The common core of therapy
 The common core of therapy

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The common core of therapy

Across mental health and behavioural problems, ‘Dodo bird’ findings that bona fide therapies have similar effects have turned attention to the ‘common factors’ they share rather than how they differ. A collection specially catalogued to explore this important issue starting with the analyses most recently added or updated, totalling today 81 documents.

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REVIEW 2011 HTM file
Evidence-based psychotherapy relationships: Psychotherapy relationships that work II

Based on new meta-analytic reviews, a US task force has authoritatively assessed what makes for an effective therapeutic relationship. Though not specific to substance use, this work will be critical to the recovery agenda for addiction treatment.

REVIEW 2011 HTM file
Evidence-based psychotherapy relationships: Alliance in individual psychotherapy

This comprehensive meta-analytic review commissioned by the American Psychological Association finds that the relationship between psychotherapist and client is one of the largest and most consistent indicators of outcomes. Authoritative practice recommendations will aid substance use counsellors and therapists.

REVIEW 2011 HTM file
Evidence-based psychotherapy relationships: The alliance in child and adolescent psychotherapy

This meta-analytic review commissioned by the American Psychological Association finds that the relationship between therapist and young clients matters about as much as for adults. Practice recommendations will aid counsellors, therapists and mental health teams dealing with young substance users.

REVIEW 2011 HTM file
Adapting psychotherapy to the individual patient: Coping style

Meta-analytic review commissioned by a US task force concludes that externalising patients are best matched to psychotherapies focused on skill-building and symptom change, while those characterised by self-criticism and emotional avoidance benefit most from interpersonally focused and insight-oriented approaches.

REVIEW 2011 HTM file
Adapting psychotherapy to the individual patient: Attachment style

Meta-analytic review commissioned by a US task force concludes that psychotherapy patients who feel secure in and easily form close and trusting intimate relationships have better outcomes, while the reverse is the case for those anxious about close relationships.

REVIEW 2011 HTM file
What works for whom: tailoring psychotherapy to the person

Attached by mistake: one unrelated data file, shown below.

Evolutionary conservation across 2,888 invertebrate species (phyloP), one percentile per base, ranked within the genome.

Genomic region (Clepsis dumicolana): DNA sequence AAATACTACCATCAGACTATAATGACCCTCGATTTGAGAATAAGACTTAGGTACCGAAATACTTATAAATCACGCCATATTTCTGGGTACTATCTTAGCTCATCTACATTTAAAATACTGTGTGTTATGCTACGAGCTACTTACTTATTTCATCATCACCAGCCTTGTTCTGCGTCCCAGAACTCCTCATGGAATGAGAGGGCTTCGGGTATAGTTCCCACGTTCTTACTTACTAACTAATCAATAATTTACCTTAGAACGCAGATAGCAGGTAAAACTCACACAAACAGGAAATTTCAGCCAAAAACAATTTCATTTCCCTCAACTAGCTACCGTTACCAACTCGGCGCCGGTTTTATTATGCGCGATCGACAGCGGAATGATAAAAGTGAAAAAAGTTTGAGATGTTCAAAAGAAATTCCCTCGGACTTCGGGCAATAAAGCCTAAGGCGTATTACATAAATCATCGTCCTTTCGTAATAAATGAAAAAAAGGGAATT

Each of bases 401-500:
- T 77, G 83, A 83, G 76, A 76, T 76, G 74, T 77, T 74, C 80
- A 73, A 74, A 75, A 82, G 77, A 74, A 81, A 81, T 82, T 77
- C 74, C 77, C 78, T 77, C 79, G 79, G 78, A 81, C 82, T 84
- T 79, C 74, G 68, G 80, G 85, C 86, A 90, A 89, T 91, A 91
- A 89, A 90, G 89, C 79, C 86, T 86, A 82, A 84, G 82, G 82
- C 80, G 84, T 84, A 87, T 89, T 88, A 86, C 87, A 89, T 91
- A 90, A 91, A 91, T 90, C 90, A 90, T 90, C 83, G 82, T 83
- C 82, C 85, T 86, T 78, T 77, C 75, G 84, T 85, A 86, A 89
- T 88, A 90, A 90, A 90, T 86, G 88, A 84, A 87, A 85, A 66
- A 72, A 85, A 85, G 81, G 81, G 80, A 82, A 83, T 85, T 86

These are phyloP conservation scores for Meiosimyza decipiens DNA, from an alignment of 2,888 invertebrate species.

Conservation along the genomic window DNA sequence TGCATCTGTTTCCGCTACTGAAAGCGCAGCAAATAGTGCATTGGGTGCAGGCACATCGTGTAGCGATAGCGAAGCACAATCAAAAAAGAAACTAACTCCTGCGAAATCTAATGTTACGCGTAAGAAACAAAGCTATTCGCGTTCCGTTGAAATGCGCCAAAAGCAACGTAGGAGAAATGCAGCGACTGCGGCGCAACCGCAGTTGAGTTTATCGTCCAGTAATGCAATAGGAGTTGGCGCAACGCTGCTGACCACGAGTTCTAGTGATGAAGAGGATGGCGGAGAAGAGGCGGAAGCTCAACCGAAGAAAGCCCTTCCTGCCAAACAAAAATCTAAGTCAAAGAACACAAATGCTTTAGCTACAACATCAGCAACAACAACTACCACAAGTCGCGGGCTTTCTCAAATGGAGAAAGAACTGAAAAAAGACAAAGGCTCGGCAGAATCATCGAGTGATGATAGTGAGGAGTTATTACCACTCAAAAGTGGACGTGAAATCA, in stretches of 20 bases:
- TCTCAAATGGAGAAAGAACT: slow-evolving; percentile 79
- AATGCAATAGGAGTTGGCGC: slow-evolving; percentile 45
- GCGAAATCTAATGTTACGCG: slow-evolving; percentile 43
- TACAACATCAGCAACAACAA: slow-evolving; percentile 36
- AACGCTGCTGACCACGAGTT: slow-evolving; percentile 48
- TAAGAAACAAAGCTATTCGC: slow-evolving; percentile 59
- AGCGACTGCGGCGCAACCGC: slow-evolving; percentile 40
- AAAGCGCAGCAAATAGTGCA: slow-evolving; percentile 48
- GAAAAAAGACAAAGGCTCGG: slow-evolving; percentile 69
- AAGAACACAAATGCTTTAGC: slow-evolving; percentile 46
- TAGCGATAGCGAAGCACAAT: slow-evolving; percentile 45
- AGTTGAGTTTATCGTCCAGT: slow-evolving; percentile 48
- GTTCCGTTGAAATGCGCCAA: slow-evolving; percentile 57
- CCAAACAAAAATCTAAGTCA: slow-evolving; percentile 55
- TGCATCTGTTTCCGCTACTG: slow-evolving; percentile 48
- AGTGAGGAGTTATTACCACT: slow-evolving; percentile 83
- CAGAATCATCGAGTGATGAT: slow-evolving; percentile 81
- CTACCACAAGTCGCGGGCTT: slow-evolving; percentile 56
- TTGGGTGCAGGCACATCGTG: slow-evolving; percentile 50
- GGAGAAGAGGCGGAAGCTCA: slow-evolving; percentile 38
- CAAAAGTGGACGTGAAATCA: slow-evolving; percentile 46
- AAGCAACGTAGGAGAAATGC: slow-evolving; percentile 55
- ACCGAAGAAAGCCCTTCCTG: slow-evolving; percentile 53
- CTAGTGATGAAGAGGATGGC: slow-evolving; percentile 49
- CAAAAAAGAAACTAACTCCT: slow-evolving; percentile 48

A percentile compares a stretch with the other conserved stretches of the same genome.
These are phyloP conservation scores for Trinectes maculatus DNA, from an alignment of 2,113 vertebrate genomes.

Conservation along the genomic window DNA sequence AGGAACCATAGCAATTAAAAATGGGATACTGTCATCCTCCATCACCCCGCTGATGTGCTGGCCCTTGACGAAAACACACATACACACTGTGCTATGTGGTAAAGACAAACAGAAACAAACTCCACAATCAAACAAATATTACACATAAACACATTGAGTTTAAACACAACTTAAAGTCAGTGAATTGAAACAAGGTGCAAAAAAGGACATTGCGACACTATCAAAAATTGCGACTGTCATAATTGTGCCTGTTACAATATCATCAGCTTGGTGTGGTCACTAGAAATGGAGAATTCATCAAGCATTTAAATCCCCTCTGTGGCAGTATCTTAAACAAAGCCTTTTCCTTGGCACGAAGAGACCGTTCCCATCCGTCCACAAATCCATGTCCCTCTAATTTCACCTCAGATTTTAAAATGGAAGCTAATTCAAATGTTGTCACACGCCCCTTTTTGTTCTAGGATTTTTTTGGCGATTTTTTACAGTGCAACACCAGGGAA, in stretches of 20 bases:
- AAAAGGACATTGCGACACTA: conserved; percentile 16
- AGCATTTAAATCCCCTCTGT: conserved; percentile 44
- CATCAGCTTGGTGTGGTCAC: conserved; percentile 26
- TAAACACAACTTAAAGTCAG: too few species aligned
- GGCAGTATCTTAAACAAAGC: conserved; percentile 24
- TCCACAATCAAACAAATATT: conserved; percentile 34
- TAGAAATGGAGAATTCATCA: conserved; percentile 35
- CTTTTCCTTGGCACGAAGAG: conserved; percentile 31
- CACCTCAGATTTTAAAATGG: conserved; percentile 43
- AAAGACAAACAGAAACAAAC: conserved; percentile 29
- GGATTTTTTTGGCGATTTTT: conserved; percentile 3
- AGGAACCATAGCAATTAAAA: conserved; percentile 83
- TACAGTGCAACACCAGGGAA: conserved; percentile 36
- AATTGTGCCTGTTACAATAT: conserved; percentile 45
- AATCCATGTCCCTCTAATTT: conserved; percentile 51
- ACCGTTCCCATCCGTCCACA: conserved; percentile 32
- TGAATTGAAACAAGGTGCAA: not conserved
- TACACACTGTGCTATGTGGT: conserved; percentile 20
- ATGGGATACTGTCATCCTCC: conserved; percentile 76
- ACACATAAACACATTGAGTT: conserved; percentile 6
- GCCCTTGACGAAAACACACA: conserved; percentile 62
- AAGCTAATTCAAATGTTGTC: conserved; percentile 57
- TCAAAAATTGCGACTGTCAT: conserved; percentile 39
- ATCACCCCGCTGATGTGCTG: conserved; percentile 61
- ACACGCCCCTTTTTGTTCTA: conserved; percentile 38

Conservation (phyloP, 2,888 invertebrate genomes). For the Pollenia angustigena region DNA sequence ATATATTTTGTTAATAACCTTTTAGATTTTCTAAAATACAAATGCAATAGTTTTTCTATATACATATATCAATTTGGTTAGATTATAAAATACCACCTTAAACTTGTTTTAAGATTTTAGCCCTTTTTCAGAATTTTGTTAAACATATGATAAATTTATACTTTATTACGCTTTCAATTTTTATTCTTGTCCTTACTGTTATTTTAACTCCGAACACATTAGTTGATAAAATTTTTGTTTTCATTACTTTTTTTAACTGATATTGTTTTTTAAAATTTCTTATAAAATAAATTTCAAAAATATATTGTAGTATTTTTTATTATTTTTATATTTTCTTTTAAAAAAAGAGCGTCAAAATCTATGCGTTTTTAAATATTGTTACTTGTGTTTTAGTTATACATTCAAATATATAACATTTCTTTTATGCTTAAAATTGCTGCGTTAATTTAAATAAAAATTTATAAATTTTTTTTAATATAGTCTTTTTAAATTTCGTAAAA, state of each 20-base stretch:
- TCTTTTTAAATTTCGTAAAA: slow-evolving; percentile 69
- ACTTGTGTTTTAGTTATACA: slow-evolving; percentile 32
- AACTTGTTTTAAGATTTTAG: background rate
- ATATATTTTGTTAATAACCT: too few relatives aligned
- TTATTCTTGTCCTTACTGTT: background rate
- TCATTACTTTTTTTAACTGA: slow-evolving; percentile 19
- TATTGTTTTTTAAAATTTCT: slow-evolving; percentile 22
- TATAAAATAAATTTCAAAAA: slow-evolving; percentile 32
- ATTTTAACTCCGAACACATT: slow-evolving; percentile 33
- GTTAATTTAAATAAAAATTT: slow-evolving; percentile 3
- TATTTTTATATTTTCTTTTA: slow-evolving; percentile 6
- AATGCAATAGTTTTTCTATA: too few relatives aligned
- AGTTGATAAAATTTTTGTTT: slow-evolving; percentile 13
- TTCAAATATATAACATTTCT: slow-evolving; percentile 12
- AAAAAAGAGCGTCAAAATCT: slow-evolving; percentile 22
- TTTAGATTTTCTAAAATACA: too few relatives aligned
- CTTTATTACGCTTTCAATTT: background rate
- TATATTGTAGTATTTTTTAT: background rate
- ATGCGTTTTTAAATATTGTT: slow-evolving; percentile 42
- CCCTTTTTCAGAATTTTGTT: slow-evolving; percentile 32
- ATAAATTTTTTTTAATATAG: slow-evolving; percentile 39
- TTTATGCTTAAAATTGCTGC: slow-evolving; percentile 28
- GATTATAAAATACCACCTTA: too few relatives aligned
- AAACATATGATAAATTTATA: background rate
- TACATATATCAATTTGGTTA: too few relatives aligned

Based on commissioned meta-analytic reviews, a US task force judged that adapting psychotherapy to the patient's reactance/resistance, preferences, culture, and religion/spirituality demonstrably improved effectiveness.

REVIEW 2011 HTM file
Adapting psychotherapy to the individual patient: Culture

Meta-analytic review commissioned by a US task force concludes that mental health services targeted to a specific cultural group were several times more effective than those for clients from a variety of backgrounds, and that more effective treatments had more cultural adaptations.

REVIEW 2011 HTM file
Adapting psychotherapy to the individual patient: Preferences

Meta-analytic review commissioned by a US task force concludes that psychotherapy patients (including those treated for substance use problems) stay longer and do better if they get the type of therapy, type of therapist and type of therapeutic style they prefer.

REVIEW 2011 HTM file
Adapting psychotherapy to the individual patient: Religion and spirituality

Meta-analytic review commissioned by a US task force concludes that psychotherapy patients who identify with the religious or spiritual orientation of a therapy improve more than if untreated or treated with exclusively secular therapies, but not more than if treated with otherwise equivalent established therapies.

REVIEW 2011 HTM file
Adapting psychotherapy to the individual patient: Expectations

Meta-analytic review commissioned by a US task force concludes that patients who enter psychotherapy with positive expectations about outcomes tend to actually have better outcomes, suggesting that therapists should regularly assess expectations and take steps to enhance them if appropriate.


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